protester

On June 1, a protestor in Philadelphia marches wearing a mask reading “I can’t breathe.” 


Mark Makela/Getty Images

“Blackout Tuesday” began as a music industry protest to George Floyd’s death in police custody, which has led to protests worldwide. But the initiative has spread well beyond record labels and musicians, with actors, sports teams and even the president’s daughter Tiffany Trump joining in.

Music executives Jamila Thomas and Brianna Agyemang spearheaded the effort, creating a website urging supporters to “take a beat for an honest, reflective and productive conversation about what actions we need to collectively take to support the black community.”

Numerous large music labels, as well as iconic musicians such as Peter Gabriel and Mick Jagger, joined the initiative, sharing the message on social media with the hashtag #TheShowMustBePaused

“It is heartbreaking to see America tearing itself apart again over issues of race,” Rolling Stones frontman Jagger tweeted Monday. “Tomorrow I stand with my fellow artists and observe Blackout Tuesday to combat racial discrimination and social injustice.”

The Rolling Stones’ official group Twitter account also tweeted about the event. “Mick, Keith, Charlie and Ronnie stand with all who object to racism, violence or bigotry,” a tweet sent Monday read.

The movement spread to social media, with many posting black squares on their Instagram and Facebook accounts to show support. Celebrities such as NBA star LeBron James, actor John Boyega and singer Katy Perry were among those who joined in, as did President Donald Trump’s daughter Tiffany. Singer Rihanna posted that her Fenty beauty empire wouldn’t be conducting any business on Tuesday. And Pro Football Talk reported that the Chicago Bears had canceled all player and team meetings to mark the day.

Activists urged supporters not to use the #BlackLivesMatter and #BLM hashtags with these posts so those hashtags could continue to be used to share information.

The flood of social media posts may last just a day, but organizers Thomas and Agyemang say on their site that “this is not just a 24-hour initiative. We are and will be in this fight for the long haul. A plan of action will be announced.”

“This is what solidarity looks like,” wrote musician Billy Bragg. “Take a day out to reflect on what actions we need to collectively take to support the black community.”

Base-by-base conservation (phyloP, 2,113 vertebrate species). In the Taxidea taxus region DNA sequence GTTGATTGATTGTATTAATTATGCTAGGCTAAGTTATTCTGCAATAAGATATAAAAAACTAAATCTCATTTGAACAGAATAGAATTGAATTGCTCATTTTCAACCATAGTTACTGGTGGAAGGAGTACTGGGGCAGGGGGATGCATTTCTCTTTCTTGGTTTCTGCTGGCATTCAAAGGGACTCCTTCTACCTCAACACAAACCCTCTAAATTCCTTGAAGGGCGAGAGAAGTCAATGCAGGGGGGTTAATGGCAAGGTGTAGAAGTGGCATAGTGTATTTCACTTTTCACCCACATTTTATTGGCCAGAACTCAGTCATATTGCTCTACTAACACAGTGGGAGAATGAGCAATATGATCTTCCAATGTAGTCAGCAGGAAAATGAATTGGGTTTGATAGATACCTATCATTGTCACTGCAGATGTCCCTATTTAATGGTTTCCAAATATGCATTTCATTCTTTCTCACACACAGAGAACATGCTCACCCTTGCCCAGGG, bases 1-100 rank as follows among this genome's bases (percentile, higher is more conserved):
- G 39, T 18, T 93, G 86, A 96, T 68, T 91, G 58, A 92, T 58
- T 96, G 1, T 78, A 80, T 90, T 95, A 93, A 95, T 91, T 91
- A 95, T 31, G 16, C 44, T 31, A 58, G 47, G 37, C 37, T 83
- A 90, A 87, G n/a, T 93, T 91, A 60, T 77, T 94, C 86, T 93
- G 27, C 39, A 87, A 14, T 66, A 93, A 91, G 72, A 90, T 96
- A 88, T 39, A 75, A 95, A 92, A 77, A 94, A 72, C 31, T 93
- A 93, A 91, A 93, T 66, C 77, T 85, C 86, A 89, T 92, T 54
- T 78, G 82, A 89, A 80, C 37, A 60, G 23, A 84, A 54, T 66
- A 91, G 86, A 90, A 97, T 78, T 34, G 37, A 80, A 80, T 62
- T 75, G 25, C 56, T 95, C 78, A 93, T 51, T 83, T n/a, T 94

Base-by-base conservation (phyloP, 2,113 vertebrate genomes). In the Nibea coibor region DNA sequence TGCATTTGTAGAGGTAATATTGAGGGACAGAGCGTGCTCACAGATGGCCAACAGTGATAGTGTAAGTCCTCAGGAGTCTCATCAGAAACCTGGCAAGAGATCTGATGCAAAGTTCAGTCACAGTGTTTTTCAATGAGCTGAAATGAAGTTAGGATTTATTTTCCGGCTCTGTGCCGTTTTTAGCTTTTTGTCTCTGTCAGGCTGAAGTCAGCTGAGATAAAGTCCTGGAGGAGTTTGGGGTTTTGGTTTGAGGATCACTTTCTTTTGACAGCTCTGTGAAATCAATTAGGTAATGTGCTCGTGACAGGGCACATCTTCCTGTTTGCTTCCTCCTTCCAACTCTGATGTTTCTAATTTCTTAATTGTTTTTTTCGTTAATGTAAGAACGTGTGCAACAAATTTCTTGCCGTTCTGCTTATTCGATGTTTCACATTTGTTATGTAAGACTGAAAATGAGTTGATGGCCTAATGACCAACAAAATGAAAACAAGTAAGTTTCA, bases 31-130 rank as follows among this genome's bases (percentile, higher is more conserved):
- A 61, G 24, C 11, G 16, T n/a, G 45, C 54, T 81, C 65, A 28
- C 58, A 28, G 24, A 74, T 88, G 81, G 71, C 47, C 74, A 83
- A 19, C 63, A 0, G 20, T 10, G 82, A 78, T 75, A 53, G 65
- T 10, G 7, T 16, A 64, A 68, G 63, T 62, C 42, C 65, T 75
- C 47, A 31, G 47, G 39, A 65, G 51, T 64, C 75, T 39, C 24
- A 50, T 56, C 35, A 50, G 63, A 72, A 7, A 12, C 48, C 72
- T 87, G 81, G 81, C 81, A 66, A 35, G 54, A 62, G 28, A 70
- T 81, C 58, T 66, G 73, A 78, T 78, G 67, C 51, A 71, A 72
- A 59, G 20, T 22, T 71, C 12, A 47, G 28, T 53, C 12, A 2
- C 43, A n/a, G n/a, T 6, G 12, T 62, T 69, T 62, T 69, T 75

Columbia Records noted in a tweet that “this is not a day off,” adding, that “instead, this is a day to reflect and figure out ways to move forward in solidarity.”

A tweet from Interscope Records noted that the label will not release new music on Tuesday and instead will contribute to “organizations that help to bail out protesters exercising their right to peaceably assemble, aid lawyers working for systematic change, and provide assistance to charities focused on creating economic empowerment in the black community.”

Video-sharing platform TikTok also observed the day, announcing there would be no playlists or campaigns on TikTok’s Sounds page on Tuesday.

“It’s hard to know what to say because I’ve been dealing with racism my entire life,” famed producer Quincy Jones tweeted. “That said, it’s rearing its ugly head right now & by God it’s time to deal with it once & for all. My team & I stand for justice. Convos will be had & action will be taken.”

Floyd, a 46-year-old unarmed African American, died on May 25 after former Minneapolis police officer Derek Chauvin was captured on video pressing his knee on Floyd’s neck for more than eight minutes as Floyd repeatedly said, “I can’t breathe.” Protests since then have been staged worldwide, with some erupting in violence.

On Monday, a number of ViacomCBS networks, including BET, CBS Sports Network and Nickelodeon, went dark across their platforms for 8 minutes and 46 seconds, the length of time Chauvin pinned Floyd down with his knee. (Disclosure: ViacomCBS is CNET’s parent company.) 

Spotify added a silent track to some playlists and podcasts on Blackout Tuesday. “Select participating playlists and podcasts will include an 8-minute, 46-second track of silence as a solemn acknowledgement for the length of time that George Floyd was suffocated,” the company said in a blog post. 

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